The must-read implications of low volatility in the US



As I write in my new weekly commentary, recently U.S. stocks reached new highs and volatility hit its lowest level since before the recession, as an accommodative Federal Reserve (the Fed) and a steady stream of mergers and acquisitions trumped escalating violence in Iraq. For the time being, the fighting in Iraq doesn’t appear to be threating the major oil fields in southern Iraq, which are responsible for most of the country’s oil exports, giving investors a reason to shrug off headlines out of the region.

Based on price-to-book metrics, U.S. equities are now trading at their most expensive level since late 2007, while equity market volatility as measured by the VIX is at its lowest level since early 2007, as the chart below shows.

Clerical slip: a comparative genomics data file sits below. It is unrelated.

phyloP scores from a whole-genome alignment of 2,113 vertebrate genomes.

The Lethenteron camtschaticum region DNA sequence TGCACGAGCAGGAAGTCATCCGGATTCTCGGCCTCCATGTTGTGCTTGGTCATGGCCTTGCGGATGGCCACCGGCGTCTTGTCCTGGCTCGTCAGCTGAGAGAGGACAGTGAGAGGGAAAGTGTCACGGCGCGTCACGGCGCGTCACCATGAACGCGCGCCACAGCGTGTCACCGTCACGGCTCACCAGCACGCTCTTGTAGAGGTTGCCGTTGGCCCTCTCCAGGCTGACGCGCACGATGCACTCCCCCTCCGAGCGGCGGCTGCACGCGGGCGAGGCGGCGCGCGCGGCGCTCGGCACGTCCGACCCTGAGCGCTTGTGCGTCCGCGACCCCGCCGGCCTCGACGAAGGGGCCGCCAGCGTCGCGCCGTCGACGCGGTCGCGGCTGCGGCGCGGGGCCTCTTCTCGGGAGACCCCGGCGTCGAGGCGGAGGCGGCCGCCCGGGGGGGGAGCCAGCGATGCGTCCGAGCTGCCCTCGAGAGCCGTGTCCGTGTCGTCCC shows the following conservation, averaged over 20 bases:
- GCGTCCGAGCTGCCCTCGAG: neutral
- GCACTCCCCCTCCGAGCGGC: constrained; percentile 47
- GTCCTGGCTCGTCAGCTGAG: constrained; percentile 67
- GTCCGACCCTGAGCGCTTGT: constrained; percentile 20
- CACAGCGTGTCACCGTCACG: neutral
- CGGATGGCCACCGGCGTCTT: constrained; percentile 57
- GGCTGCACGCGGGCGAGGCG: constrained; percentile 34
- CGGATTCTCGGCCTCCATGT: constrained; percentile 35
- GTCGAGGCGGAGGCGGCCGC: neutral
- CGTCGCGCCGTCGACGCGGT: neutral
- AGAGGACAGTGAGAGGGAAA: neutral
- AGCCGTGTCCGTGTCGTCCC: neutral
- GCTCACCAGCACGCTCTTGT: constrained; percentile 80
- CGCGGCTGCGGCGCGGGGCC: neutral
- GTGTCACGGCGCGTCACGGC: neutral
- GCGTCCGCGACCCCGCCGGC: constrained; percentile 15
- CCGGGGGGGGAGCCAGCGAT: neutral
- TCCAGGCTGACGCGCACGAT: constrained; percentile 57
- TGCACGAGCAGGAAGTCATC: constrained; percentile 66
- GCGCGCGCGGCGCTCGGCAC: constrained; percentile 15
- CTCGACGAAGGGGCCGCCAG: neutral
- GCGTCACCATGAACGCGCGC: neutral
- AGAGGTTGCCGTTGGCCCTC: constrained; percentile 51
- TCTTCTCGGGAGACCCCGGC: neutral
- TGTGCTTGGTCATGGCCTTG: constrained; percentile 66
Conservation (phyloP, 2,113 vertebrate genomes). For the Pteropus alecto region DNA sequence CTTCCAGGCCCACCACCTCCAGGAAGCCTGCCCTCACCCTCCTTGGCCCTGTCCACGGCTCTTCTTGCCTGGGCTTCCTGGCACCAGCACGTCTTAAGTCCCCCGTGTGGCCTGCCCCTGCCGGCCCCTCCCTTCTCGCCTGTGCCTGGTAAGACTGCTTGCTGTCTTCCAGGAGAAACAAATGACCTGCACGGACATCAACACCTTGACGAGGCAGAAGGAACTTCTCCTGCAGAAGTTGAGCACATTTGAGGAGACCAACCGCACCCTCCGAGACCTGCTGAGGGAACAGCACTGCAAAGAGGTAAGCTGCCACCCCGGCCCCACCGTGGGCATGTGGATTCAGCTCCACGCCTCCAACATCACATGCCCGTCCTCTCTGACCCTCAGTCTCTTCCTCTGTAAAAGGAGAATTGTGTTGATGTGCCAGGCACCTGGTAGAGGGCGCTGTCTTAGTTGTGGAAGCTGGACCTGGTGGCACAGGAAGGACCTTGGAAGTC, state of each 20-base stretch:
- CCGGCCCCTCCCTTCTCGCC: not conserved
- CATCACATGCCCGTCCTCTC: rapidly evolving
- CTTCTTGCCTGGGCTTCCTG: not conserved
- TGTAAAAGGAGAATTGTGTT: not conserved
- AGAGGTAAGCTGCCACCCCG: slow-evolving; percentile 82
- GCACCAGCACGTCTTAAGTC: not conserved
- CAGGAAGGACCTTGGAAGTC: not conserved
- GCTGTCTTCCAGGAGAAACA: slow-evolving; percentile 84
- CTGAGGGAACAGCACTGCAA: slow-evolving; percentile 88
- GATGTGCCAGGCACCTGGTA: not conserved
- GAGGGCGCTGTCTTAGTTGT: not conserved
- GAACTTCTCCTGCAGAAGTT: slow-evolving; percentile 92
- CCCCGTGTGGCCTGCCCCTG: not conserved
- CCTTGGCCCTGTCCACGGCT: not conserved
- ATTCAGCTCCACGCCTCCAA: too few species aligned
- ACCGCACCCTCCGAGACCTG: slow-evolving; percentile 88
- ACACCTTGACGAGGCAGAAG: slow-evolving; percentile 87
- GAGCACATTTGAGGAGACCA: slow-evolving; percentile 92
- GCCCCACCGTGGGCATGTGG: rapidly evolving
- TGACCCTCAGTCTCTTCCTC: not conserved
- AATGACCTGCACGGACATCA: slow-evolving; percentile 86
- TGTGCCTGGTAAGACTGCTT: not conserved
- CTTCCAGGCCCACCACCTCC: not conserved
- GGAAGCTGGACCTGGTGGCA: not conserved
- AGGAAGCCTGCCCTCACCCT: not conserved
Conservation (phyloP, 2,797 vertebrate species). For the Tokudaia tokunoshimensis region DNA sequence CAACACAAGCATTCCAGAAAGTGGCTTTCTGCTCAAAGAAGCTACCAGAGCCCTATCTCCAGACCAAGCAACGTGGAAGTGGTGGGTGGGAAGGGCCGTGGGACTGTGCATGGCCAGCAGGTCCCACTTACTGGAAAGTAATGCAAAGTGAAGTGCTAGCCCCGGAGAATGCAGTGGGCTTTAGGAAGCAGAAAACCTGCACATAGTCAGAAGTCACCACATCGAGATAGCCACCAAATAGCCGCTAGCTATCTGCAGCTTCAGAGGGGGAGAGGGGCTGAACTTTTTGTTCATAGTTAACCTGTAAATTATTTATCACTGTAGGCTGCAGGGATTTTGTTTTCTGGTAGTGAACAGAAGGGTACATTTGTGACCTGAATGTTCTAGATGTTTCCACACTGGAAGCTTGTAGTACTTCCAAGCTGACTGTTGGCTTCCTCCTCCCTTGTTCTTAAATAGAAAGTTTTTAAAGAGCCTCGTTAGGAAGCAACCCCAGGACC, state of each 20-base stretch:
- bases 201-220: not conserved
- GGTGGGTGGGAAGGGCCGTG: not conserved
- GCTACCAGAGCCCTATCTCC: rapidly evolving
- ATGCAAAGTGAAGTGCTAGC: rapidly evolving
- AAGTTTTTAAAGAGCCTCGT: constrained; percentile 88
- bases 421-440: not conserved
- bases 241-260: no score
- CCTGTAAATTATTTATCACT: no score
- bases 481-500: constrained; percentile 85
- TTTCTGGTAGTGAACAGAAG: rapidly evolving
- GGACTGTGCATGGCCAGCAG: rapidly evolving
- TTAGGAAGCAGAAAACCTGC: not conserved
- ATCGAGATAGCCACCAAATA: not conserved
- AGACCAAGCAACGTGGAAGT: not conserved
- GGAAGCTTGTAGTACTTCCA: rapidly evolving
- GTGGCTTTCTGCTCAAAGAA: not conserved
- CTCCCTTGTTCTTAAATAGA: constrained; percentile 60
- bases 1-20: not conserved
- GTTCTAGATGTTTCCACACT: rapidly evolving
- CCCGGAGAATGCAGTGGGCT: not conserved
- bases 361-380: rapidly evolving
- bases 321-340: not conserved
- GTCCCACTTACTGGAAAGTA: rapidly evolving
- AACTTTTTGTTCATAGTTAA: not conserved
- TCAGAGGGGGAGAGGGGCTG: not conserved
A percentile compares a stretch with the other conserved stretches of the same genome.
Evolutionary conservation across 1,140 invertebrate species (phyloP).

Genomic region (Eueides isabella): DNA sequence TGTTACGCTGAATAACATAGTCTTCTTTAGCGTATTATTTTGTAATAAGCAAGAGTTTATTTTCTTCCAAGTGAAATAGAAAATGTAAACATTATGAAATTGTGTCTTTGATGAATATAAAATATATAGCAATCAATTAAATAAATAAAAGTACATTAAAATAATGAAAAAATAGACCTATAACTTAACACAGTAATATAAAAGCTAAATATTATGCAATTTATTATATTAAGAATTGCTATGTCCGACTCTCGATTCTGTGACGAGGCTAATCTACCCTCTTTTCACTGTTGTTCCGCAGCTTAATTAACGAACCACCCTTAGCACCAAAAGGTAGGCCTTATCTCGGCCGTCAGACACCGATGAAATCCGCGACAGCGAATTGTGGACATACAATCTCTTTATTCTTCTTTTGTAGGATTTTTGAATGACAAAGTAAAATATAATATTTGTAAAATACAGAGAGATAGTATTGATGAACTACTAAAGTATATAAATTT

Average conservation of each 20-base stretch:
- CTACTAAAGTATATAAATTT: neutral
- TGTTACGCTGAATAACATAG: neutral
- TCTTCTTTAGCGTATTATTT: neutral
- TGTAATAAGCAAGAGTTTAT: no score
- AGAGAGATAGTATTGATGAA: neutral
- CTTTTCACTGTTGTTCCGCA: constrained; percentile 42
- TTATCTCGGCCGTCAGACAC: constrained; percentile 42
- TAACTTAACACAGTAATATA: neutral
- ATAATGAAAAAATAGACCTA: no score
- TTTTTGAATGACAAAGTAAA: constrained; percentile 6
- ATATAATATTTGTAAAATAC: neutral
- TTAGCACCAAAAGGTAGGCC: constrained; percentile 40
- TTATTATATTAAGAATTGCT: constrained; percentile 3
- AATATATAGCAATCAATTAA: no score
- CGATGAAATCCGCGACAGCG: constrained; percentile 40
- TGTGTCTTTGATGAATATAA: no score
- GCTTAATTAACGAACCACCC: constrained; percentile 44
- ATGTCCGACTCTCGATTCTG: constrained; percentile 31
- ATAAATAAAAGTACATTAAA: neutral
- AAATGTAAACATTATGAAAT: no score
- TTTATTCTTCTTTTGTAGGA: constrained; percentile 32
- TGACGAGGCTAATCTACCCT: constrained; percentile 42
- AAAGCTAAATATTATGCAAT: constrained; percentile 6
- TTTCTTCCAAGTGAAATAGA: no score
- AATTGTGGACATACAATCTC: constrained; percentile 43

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While stocks still appear more attractive than bonds and cash, investors should be cognizant that U.S. equities are no longer cheap and, as the low volatility environment indicates, discounting little in the way of bad news. This means that U.S. equities may be particularly vulnerable to an exogenous shock, such as a deterioration of events in Iraq.

Market Realist – The VIX index is an indication of the expected 30-day volatility. Although the VIX is also referred to as “the fear gauge” or a measure of risk, it includes volatility on the upside as well. As you can note from the graph above, the VIX (VXX) had been low for a long time until a recent uptick.

But U.S. equity (SPY)(IVV) valuations are looking stretched, to say the least, relative to some of the other developed economies, such as Japan (EWJ) and the Eurozone (EZU). Find out more in the next part of this series.


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